Thursday, August 6, 2009

lets make a deal

One of the many lessons I've learned about parenthood is that it makes you into the ultimate negotiator. I've gotten a taste of this, being a teacher, and constant negotiating my students try to suck me into...That's different, the trick there is to make them THINK you're negotiating with them, but really you're discretely bending them to your will. When you have a child of your own, you find that your marriage bed has turned into conference-room showdowns worthy of Donald Trump.

Step-by-step Parent Negotiating 101:
1. "Is that the baby?" Of course it's the baby. Your baby monitor is not malfunctioning... (howev in certain neighborhoods I've heard the question is "Is that OUR baby?") You start with this tactic hoping your spouse will leap from the bed and take care of your offspring. It's passive-aggressive, rarely works, and is basically used to simply wake your spouse and initiate negotiating sequence.
2. "I think it's your turn. I went last time." This maybe works 60% of the time. It really depends on how sleepy your spouse is. Can you convince them that you actually left your king-sized palatte of comfort to change a diaper or pop a binkie back in, when REALLY you haven't left bed all night? This line should only be used by the honest spouse. Should the lying spouse get away with this ploy, they should do penance by offering a massage or putting on the coffee without being asked.
3. "NO, NO you didn't, I did." Hopefully your child is simply just practicing talking and not wailing if you pull this line. For some reason we all get sucked into the argument stage of negotiations, and it's really just a waste of everyone's time. At this point one spouse, usually the female, will slug out of bed to check on the baby. The most advanced female will then use this seeming loss as a victory later when she pulls out the martyr card. If you're feeling patient, this is recommended.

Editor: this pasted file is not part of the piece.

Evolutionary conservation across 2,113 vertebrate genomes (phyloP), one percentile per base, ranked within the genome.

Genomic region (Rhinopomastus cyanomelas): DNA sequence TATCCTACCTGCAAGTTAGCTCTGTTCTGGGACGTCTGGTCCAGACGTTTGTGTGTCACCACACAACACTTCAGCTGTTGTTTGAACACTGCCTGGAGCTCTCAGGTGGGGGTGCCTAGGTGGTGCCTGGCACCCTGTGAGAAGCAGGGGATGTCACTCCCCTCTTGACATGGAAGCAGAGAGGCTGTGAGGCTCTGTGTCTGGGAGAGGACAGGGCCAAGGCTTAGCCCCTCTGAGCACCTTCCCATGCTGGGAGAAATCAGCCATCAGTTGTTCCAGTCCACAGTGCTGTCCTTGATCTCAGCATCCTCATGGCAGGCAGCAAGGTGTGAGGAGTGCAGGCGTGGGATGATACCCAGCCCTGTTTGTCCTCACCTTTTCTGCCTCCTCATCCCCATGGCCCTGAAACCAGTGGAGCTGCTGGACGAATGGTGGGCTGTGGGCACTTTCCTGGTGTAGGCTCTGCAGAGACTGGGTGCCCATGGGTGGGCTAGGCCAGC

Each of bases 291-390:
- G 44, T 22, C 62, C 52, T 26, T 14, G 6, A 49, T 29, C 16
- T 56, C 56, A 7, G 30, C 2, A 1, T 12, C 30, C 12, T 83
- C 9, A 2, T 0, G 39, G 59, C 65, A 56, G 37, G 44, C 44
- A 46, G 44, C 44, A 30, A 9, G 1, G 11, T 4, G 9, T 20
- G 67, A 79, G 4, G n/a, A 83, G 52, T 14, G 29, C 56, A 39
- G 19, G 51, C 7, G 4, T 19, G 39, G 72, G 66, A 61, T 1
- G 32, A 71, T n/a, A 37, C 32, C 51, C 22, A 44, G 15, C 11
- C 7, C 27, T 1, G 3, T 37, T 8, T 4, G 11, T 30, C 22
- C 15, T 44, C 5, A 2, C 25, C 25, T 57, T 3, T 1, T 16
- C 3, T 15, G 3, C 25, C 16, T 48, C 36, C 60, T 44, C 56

4. "If you go check on the baby, I will ______." Before children, this blank might have been completed by a sexual favor. After children, not so much. Other things seem MUCH more valuable. In our house it is "I'll go get you Braums tomorrow", "I'll take care of him tomorrow", "I'll vacuum", etc.
5. When both parties are satisfied with their end of the bargain, when the price is JUST right, that's when the baby will get attention. If the spouse who agrees to check on the baby is VERY lucky the baby will have soothed himself back to sleep by this point. If the spouse who agreed to check on the baby actually has to do some work, their negotiations are now with a higher power. "Please let this only take a minute", "Please God, say he isn't hungry", "His diaper is wet, please let the mess only be in the diaper", etc.

This negotiating does make the marriage stronger. One would think "Oh, no I don't want to bargain with my spouse, that's not what marriage is all about." Nay, nay, friends. Knowing what your spouse's ultimate price is can be very valuable. You just gotta learn how to work it. Just remember, you can always get some sleep when they're old enough for slumber parties. (At which point you will have perfected your negotiating to convince the neighbors that it's THEIR turn!)

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